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Kate Polit
Kate Polit
Kate Polit is MeriTalk SLG's Assistant Copy & Production Editor, covering Cybersecurity, Education, Homeland Security, Veterans Affairs
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Voters in Tulsa, Okla., will decide whether to approve a $90.7 million bond to fund a K-12 classroom technology overhaul. If the bond measure passes, the funding will be doled out over the next five years.

The proposed funding for student and classroom technologies is part of the 2021 Bond for Tulsa Public Schools, a $414 million investment that is made up of four propositions targeting different aspects of K-12 education:

  • Proposition 1: Safe Learning Environments ($166.8 million);
  • Proposition 2: Student and Classroom Technologies ($90.7 million);
  • Proposition 3: Student Transportation ($17.3 million); and
  • Proposition 4: Quality Learning Materials and Programs ($139.3 million).

In materials explaining how the bond financing will be employed, Tulsa Public Schools said the funding to improve student and classroom technologies will be used to “ensure that all of our students and schools have the educational technology that 21st century learners need and deserve.”

Among other measures, Proposition Two includes $54.7 million for technology for teaching and learning, $31.4 million for network, systems, and security upgrades, and $2.7 million for “other projects to enhance student and classroom technology, project management supports, and fees.”

In addition to more traditional transportation funding, Proposition Three also includes $1.1 million for software, cameras, and WiFi for school busses.

Proposition Four allocates $11.5 million to strengthen science, technology, engineering, and math programming in all schools and upgrade STEM labs across the district.

“Education is evolving. We have to keep up with what’s happening so that our students have a competitive edge, and this bond would allow us to do that,” explained Ebony Johnson, Tulsa Public Schools chief learning officer. “I feel like programs supported by these bond dollars would also increase our engagement, and we’ll have more students coming to school. It will also take off a lot of stress and pressure on our teachers who really want to do some really cool stuff but may have some constraints as a result of lack of funding and lack of materials.”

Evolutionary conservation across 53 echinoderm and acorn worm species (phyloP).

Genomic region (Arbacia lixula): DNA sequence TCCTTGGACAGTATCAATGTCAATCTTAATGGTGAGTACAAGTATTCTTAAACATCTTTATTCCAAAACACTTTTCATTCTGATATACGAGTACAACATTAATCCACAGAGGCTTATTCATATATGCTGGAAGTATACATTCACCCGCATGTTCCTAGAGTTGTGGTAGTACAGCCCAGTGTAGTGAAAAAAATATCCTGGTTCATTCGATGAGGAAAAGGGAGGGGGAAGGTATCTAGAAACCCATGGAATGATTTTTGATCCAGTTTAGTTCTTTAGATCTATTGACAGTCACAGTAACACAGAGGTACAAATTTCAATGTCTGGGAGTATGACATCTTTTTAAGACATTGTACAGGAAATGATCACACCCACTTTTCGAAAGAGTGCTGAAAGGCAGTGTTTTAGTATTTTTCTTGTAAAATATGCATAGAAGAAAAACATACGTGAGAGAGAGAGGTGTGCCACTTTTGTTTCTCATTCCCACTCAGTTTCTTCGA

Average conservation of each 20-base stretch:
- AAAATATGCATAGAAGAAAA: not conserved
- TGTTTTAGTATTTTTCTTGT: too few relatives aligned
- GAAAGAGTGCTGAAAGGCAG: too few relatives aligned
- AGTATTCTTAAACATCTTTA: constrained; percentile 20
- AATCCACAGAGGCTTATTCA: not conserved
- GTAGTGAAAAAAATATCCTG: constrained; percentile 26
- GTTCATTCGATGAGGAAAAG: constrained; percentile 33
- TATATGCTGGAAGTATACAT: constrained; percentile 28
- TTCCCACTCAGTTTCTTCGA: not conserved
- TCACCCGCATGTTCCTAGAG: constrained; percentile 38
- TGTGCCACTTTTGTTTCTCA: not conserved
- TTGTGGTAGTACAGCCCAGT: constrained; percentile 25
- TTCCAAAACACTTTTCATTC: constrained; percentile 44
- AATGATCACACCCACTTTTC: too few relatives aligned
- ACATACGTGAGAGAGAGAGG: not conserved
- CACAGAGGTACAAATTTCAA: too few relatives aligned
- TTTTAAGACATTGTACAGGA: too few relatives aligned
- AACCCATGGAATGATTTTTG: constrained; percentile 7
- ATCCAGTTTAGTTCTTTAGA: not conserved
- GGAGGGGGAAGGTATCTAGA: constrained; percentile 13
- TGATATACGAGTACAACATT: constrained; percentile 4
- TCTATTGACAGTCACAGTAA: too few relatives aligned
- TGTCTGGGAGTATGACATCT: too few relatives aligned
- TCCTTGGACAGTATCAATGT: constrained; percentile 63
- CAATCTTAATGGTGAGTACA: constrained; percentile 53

Before landing on the ballot, the Tulsa Board of Education voted to hold a bond election for voters to consider the $414 million 2021 Bond for Tulsa Public Schools.

“Bonds have become a critical source for funding the day-to-day maintenance and operation to help our district create great teaching and learning experiences for every student,” Tulsa Public Schools Board President Stacey Woolley said when the board voted to hold the bond election. “Bonds provide safe and state-of-the-art classrooms, libraries, and stadiums, high-quality classroom technology, and importantly this year, support investments in building ventilation and other COVID-19 safety enhancements.”

Tulsa is not the only school district turning to voter-approved public bonds to fund needed IT upgrades.

In April of this year, the Wisconsin Rapids Public Schools (WRPS) Board of Education saw voters approve two referendums totaling $32 million which will help fund technology and curriculum updates, as well as facility projects that are “too costly to be funded through the district’s annual budget.” In November of 2020, San Antonio voters approved two bond measures worth nearly $1.3 billion for education funding for the San Antonio Independent School District. New Mexico voters also signed off on additional education funding this past November. Voters approved the General Obligation (GO) Bond C, which provides for more than $155 million in higher education funding, including $51.4 million for the University of New Mexico.

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